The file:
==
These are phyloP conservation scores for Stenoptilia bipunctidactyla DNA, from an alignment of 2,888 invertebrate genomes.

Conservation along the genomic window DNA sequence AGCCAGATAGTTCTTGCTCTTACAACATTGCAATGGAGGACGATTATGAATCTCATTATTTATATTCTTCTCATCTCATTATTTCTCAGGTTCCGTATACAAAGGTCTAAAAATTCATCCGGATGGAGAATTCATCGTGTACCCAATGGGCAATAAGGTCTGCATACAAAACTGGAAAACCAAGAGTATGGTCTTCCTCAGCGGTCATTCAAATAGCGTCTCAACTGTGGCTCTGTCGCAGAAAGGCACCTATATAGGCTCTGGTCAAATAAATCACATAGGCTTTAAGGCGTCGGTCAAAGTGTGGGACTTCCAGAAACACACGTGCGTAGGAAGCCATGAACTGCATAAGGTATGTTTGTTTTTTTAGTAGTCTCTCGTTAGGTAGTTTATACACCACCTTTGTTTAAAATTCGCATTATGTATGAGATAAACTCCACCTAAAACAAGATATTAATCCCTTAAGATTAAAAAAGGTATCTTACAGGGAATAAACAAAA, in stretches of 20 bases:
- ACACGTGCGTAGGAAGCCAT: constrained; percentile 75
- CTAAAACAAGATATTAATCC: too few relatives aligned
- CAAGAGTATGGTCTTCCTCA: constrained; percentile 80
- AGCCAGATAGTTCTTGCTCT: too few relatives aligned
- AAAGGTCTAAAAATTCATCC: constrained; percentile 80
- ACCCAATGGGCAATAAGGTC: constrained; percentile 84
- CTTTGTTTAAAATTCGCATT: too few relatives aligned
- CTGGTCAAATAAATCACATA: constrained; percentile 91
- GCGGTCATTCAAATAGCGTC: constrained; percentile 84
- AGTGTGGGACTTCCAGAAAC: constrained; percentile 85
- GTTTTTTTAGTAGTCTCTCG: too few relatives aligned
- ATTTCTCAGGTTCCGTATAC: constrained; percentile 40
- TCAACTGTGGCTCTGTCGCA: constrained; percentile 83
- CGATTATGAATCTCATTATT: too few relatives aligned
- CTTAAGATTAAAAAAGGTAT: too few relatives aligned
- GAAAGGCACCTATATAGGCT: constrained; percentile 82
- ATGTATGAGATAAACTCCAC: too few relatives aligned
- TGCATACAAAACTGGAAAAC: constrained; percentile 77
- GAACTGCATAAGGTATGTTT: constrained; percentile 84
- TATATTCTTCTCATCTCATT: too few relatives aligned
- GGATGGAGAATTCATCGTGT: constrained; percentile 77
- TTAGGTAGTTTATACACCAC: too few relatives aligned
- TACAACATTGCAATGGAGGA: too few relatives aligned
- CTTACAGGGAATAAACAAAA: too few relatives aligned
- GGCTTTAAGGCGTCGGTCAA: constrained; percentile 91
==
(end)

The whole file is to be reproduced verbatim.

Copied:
These are phyloP conservation scores for Stenoptilia bipunctidactyla DNA, from an alignment of 2,888 invertebrate genomes.

Conservation along the genomic window DNA sequence AGCCAGATAGTTCTTGCTCTTACAACATTGCAATGGAGGACGATTATGAATCTCATTATTTATATTCTTCTCATCTCATTATTTCTCAGGTTCCGTATACAAAGGTCTAAAAATTCATCCGGATGGAGAATTCATCGTGTACCCAATGGGCAATAAGGTCTGCATACAAAACTGGAAAACCAAGAGTATGGTCTTCCTCAGCGGTCATTCAAATAGCGTCTCAACTGTGGCTCTGTCGCAGAAAGGCACCTATATAGGCTCTGGTCAAATAAATCACATAGGCTTTAAGGCGTCGGTCAAAGTGTGGGACTTCCAGAAACACACGTGCGTAGGAAGCCATGAACTGCATAAGGTATGTTTGTTTTTTTAGTAGTCTCTCGTTAGGTAGTTTATACACCACCTTTGTTTAAAATTCGCATTATGTATGAGATAAACTCCACCTAAAACAAGATATTAATCCCTTAAGATTAAAAAAGGTATCTTACAGGGAATAAACAAAA, in stretches of 20 bases:
- ACACGTGCGTAGGAAGCCAT: constrained; percentile 75
- CTAAAACAAGATATTAATCC: too few relatives aligned
- CAAGAGTATGGTCTTCCTCA: constrained; percentile 80
- AGCCAGATAGTTCTTGCTCT: too few relatives aligned
- AAAGGTCTAAAAATTCATCC: constrained; percentile 80
- ACCCAATGGGCAATAAGGTC: constrained; percentile 84
- CTTTGTTTAAAATTCGCATT: too few relatives aligned
- CTGGTCAAATAAATCACATA: constrained; percentile 91
- GCGGTCATTCAAATAGCGTC: constrained; percentile 84
- AGTGTGGGACTTCCAGAAAC: constrained; percentile 85
- GTTTTTTTAGTAGTCTCTCG: too few relatives aligned
- ATTTCTCAGGTTCCGTATAC: constrained; percentile 40
- TCAACTGTGGCTCTGTCGCA: constrained; percentile 83
- CGATTATGAATCTCATTATT: too few relatives aligned
- CTTAAGATTAAAAAAGGTAT: too few relatives aligned
- GAAAGGCACCTATATAGGCT: constrained; percentile 82
- ATGTATGAGATAAACTCCAC: too few relatives aligned
- TGCATACAAAACTGGAAAAC: constrained; percentile 77
- GAACTGCATAAGGTATGTTT: constrained; percentile 84
- TATATTCTTCTCATCTCATT: too few relatives aligned
- GGATGGAGAATTCATCGTGT: constrained; percentile 77
- TTAGGTAGTTTATACACCAC: too few relatives aligned
- TACAACATTGCAATGGAGGA: too few relatives aligned
- CTTACAGGGAATAAACAAAA: too few relatives aligned
- GGCTTTAAGGCGTCGGTCAA: constrained; percentile 91